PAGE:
The information below is only intended for advanced users who are comfortable using environment variables to control their environment. General users are strongly recommended to use imsettings through im-chooser to control their desktop input method usage.

GTK IM modules

The input method module (gtk immodule) used by an GTK application can be overridden on the commandline by setting the environment variable GTK_IM_MODULE.

If there is no gtk input method configuration in place then gtk will choose a default immodule based on /etc/gtk-2.0/*-redhat-linux-gnu/gtk.immodules. To disable input method usage in a GTK application entirely, set GTK_IM_MODULE=gtk-im-context-simple.

Qt IM modules

The input method module (qt immodule) used by an Qt application can be overridden on the commandline by setting the environment variable QT_IM_MODULE.

Qt defaults to using XIM by default. To disable input method usage in a Qt application entirely, set QT_IM_MODULE=simple.


An X Input Method server program needs to be running before it can be used in a legacy X application. The XMODIFIERS environment variable needs to be set in a special way to tell an X application which XIM server to connect to. E.g. XMODIFIERS=@im=SCIM would configure using the scim XIM server.

The XIM input code path also provides X locale compose, ie locale-specific compose sequences which is useful for various "Western" languages (eg ' (dead-acute) + c for pt_BR). This can be used without an XIM server program, eg by setting XMODIFIERS=@im=none.


Currently the GTK based icon is shown at the bottom in gnome-shell GUI. We'd like to show the icon at the top instead.

The following is the patches for IBus:

The part of gnome-shell patch is under the discussion

screen shot1 for ibus gjs screen shot2 for ibus gjs screen shot3 for ibus gjs screen shot4 for ibus gjs

Currently the development version is available with ibus- in F15 or later. Here is an instruction how to enable IBus gnome-shell GUI.
0. Check installed IBus version:
# yum install ibus
# rpm -q ibus

1. Make a symbolic link from js/ui/status/ibus in the gnome-shell data directory to the directory containing IBus GJS files:

# cd /usr/share/gnome-shell/js/ui/status
# ln -s /usr/share/ibus/ui/gjs-g-s ibus

2. Edit /usr/share/gnome-shell/js/ui/panel.js and add the IBus tray icon:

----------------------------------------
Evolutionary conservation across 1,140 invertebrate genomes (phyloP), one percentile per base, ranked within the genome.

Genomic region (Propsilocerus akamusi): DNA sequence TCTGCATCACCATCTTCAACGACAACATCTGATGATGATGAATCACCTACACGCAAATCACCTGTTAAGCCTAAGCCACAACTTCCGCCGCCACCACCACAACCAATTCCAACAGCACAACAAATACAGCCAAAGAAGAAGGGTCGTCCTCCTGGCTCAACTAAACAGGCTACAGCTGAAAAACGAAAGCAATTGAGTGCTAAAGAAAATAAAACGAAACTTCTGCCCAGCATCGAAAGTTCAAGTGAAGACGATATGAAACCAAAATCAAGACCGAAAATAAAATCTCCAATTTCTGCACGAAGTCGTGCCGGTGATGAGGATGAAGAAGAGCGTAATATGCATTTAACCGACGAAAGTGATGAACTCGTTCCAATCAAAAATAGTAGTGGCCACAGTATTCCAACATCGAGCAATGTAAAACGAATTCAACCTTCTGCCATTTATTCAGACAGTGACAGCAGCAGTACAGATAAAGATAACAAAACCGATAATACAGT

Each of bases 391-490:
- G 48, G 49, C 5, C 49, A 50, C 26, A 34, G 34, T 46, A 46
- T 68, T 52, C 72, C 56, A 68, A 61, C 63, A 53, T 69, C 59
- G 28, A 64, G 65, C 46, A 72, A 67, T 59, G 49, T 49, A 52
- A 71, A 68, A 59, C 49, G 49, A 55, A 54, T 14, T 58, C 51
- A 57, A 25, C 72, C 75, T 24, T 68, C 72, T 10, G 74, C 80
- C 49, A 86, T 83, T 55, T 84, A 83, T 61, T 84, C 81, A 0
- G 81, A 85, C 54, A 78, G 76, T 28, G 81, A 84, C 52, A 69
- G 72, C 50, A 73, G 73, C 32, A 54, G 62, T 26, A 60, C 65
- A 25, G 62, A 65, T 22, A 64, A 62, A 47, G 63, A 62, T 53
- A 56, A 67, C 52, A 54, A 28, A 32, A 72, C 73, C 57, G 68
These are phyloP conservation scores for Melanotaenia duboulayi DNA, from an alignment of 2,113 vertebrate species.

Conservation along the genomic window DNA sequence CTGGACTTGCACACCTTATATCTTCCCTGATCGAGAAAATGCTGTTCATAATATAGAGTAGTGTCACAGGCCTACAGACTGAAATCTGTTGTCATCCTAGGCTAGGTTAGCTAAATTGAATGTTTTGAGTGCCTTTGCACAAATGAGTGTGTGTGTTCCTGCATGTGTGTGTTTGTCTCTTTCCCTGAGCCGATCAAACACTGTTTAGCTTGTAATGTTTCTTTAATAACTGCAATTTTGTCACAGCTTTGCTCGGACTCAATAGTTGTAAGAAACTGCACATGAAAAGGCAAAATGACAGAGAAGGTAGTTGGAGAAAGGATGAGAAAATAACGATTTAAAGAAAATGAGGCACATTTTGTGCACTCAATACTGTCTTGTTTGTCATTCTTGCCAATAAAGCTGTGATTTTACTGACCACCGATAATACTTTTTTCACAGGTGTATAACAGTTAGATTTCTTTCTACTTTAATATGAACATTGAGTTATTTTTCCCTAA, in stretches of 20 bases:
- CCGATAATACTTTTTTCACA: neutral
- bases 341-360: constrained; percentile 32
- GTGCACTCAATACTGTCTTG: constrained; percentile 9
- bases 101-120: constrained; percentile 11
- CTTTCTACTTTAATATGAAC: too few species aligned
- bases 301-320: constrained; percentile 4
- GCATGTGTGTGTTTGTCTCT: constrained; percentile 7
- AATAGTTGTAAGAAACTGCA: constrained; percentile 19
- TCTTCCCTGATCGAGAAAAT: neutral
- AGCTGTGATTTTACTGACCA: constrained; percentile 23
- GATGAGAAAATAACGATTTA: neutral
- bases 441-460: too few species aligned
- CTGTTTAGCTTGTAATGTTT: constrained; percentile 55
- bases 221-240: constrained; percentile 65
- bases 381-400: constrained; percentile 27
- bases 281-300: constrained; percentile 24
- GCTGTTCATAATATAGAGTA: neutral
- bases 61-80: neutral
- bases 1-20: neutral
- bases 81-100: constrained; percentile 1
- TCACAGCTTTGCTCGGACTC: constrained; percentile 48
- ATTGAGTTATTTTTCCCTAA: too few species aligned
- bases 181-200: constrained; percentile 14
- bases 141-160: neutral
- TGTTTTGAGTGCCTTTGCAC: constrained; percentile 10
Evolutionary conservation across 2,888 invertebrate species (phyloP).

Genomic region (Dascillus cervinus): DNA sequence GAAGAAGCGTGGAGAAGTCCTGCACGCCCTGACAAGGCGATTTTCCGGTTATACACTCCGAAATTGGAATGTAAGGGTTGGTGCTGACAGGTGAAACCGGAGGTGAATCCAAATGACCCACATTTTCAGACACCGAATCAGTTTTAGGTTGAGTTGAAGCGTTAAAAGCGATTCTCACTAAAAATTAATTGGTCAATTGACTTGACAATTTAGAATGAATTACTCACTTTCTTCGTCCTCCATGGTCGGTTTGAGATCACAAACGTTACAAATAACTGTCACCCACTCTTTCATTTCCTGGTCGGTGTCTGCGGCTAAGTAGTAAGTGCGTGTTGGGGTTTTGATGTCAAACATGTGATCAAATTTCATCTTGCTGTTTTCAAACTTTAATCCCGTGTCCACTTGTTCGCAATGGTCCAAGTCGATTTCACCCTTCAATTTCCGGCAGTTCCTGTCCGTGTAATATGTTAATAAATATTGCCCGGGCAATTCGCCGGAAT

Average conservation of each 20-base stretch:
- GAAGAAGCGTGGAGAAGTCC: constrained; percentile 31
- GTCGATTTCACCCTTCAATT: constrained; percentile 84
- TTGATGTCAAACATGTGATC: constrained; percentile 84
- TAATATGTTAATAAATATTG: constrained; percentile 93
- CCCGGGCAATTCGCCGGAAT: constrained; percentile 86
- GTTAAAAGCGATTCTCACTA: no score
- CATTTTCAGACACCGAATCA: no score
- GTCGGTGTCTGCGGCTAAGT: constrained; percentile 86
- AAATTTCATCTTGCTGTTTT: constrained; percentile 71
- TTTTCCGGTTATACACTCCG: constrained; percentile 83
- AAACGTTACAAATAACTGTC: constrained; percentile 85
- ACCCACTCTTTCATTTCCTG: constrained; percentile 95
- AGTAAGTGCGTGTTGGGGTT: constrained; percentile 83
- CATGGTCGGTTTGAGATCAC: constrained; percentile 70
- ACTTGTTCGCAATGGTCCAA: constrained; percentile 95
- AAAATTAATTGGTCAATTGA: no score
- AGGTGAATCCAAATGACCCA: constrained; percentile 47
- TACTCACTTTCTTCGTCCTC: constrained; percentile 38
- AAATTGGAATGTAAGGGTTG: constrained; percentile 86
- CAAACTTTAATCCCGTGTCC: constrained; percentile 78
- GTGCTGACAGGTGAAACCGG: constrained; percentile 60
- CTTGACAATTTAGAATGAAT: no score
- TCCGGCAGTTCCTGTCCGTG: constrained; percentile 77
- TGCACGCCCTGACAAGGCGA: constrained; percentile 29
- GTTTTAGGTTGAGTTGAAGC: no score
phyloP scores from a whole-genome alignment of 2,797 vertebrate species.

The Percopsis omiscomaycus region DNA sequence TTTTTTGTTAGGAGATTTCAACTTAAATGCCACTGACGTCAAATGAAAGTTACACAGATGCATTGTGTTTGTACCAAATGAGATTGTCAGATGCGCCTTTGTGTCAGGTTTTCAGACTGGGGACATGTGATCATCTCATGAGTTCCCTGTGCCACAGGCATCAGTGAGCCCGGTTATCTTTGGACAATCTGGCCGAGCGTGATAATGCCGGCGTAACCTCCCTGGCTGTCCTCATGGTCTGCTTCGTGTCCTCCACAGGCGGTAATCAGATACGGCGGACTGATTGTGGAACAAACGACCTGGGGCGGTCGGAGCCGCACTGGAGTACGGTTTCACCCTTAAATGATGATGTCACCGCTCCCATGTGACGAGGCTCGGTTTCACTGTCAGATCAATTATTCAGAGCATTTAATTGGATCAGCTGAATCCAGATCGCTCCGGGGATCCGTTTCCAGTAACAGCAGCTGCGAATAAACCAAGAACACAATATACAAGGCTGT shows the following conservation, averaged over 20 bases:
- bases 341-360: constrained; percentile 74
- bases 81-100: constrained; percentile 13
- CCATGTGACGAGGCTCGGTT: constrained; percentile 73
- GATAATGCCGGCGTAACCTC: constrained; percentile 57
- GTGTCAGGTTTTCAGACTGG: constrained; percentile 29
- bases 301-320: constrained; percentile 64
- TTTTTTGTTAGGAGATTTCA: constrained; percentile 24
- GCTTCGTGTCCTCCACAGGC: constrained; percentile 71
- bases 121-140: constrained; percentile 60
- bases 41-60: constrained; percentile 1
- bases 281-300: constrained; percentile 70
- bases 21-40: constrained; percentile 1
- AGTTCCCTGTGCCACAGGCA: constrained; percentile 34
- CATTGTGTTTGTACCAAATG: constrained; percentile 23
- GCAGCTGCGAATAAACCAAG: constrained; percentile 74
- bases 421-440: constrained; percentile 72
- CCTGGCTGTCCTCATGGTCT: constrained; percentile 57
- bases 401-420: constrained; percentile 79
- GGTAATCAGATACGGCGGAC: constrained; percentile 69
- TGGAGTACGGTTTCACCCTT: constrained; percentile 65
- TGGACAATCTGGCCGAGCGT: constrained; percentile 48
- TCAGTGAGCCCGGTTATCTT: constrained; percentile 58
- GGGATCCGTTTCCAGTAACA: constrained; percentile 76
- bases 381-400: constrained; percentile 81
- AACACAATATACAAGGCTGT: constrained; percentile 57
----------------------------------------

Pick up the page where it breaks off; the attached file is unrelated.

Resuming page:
# cp /usr/share/gnome-shell/js/ui/panel.js \
# vi /usr/share/gnome-shell/js/ui/panel.js

# diff -u /usr/share/gnome-shell/js/ui/panel.js.orig \
--- /usr/share/gnome-shell/js/ui/panel.js.orig
+++ /usr/share/gnome-shell/js/ui/panel.js
@@ -33,12 +33,13 @@
 const SPINNER_SPEED = 0.02;
-const STANDARD_TRAY_ICON_ORDER = ['a11y', 'display', 'keyboard', 'volume', 'bluetooth', 'network', 'battery'];
+const STANDARD_TRAY_ICON_ORDER = ['a11y', 'display', 'keyboard', 'volume', 'bluetooth', 'network', 'battery', 'ibus'];
     'a11y': imports.ui.status.accessibility.ATIndicator,
     'volume': imports.ui.status.volume.Indicator,
     'battery': imports.ui.status.power.Indicator,
-    'keyboard': imports.ui.status.keyboard.XKBIndicator
+    'keyboard': imports.ui.status.keyboard.XKBIndicator,
+    'ibus': imports.ui.status.ibus.indicator.Indicator,

3. Logout and login again, or restart gnome-shell from the command-line:

% gnome-shell --replace

Alternatively, you can use the extension mechanism for gnome-shell to avoid modifying gnome-shell JS files. You can skip the steps 1 to 3 listed above, and do:

% wget http://ueno.fedorapeople.org/ibus-indicator/ibus-indicator-all.tar
% cd ~
% tar xf ibus-indicator-all.tar
% GNOME_SHELL_JS=/usr/share/gnome-shell/js:$HOME/.local/share/gnome-shell/js gnome-shell --replace &
However, the extension works only against a specific version of gnome-shell. Check the current status before trying.


Members of the fedora-i18n team are working on development of ibus, imsettings and im-chooser.